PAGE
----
Health Care Careers for Workers with Disabilities

U.S. Soldiers who are wounded, ill or injured attend a Warrior Transition Brigade event at Walter Reed Army Medical Center in Washington, D.C. (DoD photo/U.S. Navy PO1 Molly A. Burgess)
DoD photo/U.S. Navy PO1 Molly A. Burgess

People with disabilities can pursue successful careers in the health care field, but it's not easy. The opportunities are out there, and so are the obstacles, from facilities and equipment that may need expensive accommodations to licensing requirements that necessarily put patient care and safety above all else.

It's often the organizations and resources job seekers with disabilities use that make all the difference when it comes to landing a health care job.

Employers Make Accommodations

If only because they must comply with the Americans with Disabilities Act, major health care employers -- from home-care agencies to hospitals -- are finding ways to integrate workers with disabilities into their workforces.

"If they're in a wheelchair, we assess their ability to perform essential job functions," says Brandon Melton, senior vice president of human resources at Lifespan, a 10,000-employee health care system in Providence, Rhode Island. "We don't assume that a person with a disability can't do something."

Still, candidates with disabilities are more likely to find employment in a support function for a health care organization than in a position where they directly provide health care. For example, Lifespan hired a deaf woman to run the records-keeping function in its human resources department.

One way to gauge an employer's commitment is to examine how they accommodate workers' disabilities. Highmark, a Blue Cross Blue Shield plan in Pittsburgh, dedicates money to accommodations. "We've centralized our accommodations budget -- that way, there's no hardship to the hiring manager" when an employee with a disability is brought on, says Tammie McNaughton, director of corporate workforce initiatives. "We also communicate to managers that disability is a part of diversity."

Programs for Aspiring Health Care Workers

Some would-be health care workers enter the field by simply getting training and filling out job applications; others take advantage of programs specifically designed to recruit trainees with disabilities.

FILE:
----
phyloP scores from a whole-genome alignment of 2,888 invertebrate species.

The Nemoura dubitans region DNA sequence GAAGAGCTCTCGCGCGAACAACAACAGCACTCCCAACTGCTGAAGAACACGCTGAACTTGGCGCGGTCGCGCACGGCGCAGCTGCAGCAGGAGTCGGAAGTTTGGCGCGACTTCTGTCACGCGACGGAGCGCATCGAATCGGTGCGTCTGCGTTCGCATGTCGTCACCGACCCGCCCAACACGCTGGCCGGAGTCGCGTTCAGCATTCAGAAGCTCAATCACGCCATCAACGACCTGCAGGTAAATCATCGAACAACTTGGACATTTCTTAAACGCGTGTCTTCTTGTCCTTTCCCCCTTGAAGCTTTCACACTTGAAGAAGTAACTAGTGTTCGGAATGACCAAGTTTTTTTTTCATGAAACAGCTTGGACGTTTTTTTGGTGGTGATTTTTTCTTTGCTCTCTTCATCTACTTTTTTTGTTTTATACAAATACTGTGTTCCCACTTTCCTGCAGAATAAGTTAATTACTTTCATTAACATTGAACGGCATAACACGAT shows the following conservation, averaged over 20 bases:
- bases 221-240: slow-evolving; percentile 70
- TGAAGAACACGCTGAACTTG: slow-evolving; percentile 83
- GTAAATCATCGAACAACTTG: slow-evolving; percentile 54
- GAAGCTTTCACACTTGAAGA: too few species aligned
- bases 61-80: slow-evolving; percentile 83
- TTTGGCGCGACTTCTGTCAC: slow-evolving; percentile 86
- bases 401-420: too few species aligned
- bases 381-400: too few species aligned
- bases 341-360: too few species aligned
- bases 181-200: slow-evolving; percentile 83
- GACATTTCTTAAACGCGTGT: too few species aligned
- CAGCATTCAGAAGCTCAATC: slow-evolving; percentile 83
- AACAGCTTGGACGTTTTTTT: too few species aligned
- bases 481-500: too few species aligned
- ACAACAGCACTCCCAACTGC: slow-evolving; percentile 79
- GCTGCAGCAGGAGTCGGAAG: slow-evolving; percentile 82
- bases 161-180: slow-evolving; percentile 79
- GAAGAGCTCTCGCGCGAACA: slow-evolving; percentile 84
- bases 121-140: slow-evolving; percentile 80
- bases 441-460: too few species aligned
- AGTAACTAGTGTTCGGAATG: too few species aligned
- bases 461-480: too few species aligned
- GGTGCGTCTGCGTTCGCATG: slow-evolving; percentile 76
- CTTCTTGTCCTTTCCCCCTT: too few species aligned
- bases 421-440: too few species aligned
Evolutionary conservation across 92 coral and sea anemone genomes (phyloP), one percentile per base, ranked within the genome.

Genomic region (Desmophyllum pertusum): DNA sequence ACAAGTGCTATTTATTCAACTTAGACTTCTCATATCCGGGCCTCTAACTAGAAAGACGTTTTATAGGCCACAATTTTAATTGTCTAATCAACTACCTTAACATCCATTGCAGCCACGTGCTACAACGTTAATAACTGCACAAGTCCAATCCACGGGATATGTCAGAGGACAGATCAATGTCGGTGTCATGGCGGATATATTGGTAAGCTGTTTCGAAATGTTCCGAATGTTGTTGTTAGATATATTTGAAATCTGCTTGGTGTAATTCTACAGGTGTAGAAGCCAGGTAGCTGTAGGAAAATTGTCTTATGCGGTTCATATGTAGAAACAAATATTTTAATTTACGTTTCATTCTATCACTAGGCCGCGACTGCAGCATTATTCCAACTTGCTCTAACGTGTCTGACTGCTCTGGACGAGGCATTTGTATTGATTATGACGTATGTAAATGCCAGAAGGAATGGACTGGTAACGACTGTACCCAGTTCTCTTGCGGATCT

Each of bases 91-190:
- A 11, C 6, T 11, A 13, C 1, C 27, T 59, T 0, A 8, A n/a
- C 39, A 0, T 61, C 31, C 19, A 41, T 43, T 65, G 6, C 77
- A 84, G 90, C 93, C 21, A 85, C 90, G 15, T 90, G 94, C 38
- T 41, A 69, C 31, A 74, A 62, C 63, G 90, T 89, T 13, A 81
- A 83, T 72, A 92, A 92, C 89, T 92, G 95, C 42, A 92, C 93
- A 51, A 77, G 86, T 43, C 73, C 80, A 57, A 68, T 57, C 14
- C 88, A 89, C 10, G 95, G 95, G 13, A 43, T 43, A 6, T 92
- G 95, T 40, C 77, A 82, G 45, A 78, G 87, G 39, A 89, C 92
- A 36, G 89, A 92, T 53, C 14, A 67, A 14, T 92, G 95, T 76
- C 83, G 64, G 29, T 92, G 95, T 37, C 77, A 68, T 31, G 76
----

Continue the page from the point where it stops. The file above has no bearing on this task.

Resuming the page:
These programs can start as early as high school. Project Search at the Cincinnati Children's Hospital Medical Center gives high school students with disabilities (most often cognitive disabilities) exposure to careers with health care providers. "We look for nonstereotypical work," says Erin Riehle, co-director of the project. For example, "we have a woman with Down's syndrome who works in dental sterilization."

Other programs to train and recruit health care workers have been started up by organizations that advocate for people with disabilities. "Lab jobs provide wonderful entry-level opportunities for people with disabilities," says Francine Tishman, executive director of Abilities, in Albertson, New York. The organization's laboratory assistant training program has collaborated with health care employers to educate more than 400 students with various disabilities. Companies like OSI Pharmaceuticals and Quest Diagnostics have hired 70 percent of graduates.

Other Resources for Workers with Disabilities

Federal and state governments can help people with disabilities open occupational doors. Check out the U.S. Department of Labor's Office of Disability Employment Policy and the Department of Education's directory of state vocational rehabilitation agencies. These agencies sometimes work with employers and nonprofit organizations to bring people into the health care field.

A few organizations offer help to workers with specific disabilities in certain health care occupations, including the Association of Medical Professionals with Hearing Losses and the National Organization of Nurses with Disabilities.

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